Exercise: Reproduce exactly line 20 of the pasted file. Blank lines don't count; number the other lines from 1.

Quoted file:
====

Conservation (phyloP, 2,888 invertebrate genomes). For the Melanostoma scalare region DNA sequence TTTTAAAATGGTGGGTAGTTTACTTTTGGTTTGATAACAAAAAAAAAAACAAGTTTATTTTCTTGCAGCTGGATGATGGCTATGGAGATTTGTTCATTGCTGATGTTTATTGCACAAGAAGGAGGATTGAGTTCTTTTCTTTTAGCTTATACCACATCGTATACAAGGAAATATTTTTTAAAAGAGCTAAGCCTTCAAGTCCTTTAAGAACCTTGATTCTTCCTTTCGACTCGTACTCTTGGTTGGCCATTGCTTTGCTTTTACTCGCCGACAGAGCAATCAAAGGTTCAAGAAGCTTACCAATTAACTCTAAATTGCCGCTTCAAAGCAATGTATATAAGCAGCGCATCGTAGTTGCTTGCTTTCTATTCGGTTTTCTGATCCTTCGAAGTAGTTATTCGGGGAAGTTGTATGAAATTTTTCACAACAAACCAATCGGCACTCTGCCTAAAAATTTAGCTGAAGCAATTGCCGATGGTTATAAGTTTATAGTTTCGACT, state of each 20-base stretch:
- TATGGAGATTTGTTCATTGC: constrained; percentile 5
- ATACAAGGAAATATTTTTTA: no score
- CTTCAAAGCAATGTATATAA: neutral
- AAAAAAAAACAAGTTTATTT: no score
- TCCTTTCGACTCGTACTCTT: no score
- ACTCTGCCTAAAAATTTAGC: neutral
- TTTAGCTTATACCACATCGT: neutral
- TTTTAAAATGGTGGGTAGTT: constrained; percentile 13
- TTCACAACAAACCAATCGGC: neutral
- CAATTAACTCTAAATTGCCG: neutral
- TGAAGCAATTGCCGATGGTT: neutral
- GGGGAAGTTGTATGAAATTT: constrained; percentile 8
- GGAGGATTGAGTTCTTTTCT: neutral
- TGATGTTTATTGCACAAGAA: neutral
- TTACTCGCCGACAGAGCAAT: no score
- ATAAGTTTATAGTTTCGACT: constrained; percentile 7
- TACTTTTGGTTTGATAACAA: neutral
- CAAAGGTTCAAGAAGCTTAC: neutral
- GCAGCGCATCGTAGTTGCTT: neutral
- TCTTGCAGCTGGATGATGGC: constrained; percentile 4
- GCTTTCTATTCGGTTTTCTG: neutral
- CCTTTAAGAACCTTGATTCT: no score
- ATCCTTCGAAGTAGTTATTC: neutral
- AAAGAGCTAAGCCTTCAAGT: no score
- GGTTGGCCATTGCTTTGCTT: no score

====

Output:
- GCAGCGCATCGTAGTTGCTT: neutral